Back in 2010 Oracle took Google to court claiming that Google had violated its copyright by including 37 Java APIs within Android. Although Java itself had originally belonged to Sun Microsystems,Oracle had previously acquired the rights to the popular framework.
In May 2012 it seemed that Google would win the battle, as a judge determined that the structure of the Java APIs couldn’t copyrighted and therefore shouldn’t be protected under such law. At the time Google might have found victory, but the war was just beginning.
Today it has been announced that the original ruling in Google’s favor has been reversed by the U.S. Court of Appeals. The three-judge panel determined that “a set of commands to instruct a computer to carry out desired operations may contain expression that is eligible for copyright protection.”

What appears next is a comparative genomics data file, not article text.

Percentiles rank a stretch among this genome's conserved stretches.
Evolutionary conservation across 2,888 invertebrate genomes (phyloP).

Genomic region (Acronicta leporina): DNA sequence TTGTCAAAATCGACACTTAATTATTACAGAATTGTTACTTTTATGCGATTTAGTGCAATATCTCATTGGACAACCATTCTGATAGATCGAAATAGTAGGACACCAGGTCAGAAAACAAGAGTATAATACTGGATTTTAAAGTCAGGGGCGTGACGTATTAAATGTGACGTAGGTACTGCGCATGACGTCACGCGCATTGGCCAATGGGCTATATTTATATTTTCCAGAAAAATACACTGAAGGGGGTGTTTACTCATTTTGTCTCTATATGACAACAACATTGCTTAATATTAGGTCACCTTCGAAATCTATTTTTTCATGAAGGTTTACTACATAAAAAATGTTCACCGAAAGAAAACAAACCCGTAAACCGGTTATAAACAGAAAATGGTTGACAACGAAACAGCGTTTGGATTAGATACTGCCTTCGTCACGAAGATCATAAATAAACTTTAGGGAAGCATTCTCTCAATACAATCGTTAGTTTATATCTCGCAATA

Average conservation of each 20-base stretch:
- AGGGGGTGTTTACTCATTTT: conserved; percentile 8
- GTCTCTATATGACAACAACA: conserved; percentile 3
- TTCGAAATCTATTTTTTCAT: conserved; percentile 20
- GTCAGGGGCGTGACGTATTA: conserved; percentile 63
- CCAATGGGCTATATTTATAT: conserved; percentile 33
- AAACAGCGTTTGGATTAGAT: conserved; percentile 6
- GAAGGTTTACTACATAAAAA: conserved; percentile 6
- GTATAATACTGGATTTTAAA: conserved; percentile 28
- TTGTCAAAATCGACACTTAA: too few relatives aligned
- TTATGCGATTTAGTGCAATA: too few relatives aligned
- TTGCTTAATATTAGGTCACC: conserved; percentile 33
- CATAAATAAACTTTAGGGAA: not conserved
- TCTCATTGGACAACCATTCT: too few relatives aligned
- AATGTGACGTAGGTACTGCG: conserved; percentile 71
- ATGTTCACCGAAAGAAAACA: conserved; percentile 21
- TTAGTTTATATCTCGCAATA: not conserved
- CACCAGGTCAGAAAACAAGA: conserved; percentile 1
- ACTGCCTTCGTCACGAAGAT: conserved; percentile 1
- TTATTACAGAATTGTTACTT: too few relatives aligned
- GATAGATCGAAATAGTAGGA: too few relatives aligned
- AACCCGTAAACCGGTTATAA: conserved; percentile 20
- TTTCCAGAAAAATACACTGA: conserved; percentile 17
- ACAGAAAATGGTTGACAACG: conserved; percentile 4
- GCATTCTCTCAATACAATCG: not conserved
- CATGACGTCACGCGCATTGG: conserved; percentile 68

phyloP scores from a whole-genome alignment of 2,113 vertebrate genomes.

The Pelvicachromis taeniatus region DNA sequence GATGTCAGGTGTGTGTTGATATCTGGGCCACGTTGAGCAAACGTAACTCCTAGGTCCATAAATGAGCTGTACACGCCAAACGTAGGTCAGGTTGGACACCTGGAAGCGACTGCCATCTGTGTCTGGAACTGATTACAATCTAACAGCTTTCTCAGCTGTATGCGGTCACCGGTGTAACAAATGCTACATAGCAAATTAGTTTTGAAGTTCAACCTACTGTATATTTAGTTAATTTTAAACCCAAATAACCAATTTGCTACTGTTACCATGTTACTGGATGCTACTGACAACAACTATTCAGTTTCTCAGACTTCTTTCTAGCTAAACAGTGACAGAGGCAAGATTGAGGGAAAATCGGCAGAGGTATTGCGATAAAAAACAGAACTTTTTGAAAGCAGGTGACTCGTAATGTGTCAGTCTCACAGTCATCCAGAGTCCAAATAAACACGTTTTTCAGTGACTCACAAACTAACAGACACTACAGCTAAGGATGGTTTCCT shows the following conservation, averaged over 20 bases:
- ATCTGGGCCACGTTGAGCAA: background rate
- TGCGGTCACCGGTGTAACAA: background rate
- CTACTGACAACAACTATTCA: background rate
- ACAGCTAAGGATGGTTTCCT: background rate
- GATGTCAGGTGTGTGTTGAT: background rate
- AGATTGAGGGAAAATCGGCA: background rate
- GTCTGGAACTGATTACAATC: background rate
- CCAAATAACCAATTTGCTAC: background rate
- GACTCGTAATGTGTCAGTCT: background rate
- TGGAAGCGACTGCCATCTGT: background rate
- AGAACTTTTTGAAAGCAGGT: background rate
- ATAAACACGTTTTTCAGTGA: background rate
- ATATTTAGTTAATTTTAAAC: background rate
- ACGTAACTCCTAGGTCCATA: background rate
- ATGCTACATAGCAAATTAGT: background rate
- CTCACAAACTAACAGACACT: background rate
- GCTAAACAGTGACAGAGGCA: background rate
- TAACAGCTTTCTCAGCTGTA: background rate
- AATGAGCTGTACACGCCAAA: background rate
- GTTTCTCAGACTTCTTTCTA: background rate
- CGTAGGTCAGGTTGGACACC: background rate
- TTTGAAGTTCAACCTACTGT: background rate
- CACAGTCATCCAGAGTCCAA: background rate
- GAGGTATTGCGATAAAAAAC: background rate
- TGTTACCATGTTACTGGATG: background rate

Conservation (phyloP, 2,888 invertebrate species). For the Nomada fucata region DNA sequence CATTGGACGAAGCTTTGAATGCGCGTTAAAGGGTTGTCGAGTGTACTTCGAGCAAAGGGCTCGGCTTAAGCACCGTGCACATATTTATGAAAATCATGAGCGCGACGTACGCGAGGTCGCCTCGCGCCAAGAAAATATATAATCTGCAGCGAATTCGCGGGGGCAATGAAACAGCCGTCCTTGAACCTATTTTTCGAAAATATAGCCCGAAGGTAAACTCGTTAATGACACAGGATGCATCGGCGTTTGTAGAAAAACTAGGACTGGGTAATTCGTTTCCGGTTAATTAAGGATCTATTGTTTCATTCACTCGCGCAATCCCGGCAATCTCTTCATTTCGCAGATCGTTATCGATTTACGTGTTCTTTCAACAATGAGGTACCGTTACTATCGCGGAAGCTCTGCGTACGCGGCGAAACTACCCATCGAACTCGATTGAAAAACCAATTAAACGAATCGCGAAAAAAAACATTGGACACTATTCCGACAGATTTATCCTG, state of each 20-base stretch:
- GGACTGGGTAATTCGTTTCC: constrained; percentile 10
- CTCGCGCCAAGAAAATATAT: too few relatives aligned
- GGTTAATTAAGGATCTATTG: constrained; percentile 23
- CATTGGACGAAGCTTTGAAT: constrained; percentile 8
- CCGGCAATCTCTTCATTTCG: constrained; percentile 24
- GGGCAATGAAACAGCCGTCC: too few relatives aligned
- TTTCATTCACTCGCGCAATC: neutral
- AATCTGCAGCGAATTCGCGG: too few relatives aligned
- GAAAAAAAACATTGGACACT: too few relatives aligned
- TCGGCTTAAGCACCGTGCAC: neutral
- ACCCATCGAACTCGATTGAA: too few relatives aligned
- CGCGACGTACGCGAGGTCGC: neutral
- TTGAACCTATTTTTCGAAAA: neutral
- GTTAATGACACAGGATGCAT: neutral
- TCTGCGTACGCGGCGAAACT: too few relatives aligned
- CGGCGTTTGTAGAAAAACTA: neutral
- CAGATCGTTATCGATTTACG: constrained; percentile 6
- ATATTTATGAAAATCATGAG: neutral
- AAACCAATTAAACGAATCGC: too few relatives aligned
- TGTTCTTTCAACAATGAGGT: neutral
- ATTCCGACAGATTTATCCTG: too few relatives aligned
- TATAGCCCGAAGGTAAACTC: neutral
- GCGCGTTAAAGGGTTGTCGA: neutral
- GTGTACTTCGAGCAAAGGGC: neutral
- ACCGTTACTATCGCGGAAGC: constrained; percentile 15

Of course, things are far from over. The reversal means that Oracle can continue to pursue its legal case against Google, where it is asking as much as $1 billion in damages. The case has now been referred back to the U.S. District Court in San Francisco, which means its only a matter of time before the two companies return to battle before a judge.
Even after this next case is done, more than likely the losing side will end up appealing the decision and things will drag on indefinitely — not unlike the Samsung-Apple patent war.
Here’s the big question though: should APIs be subject to copyright law? Or will this only stifle innovation further? If you’re interested in learning more about the 63-page decision, you can do so by heading on over to Re/Code.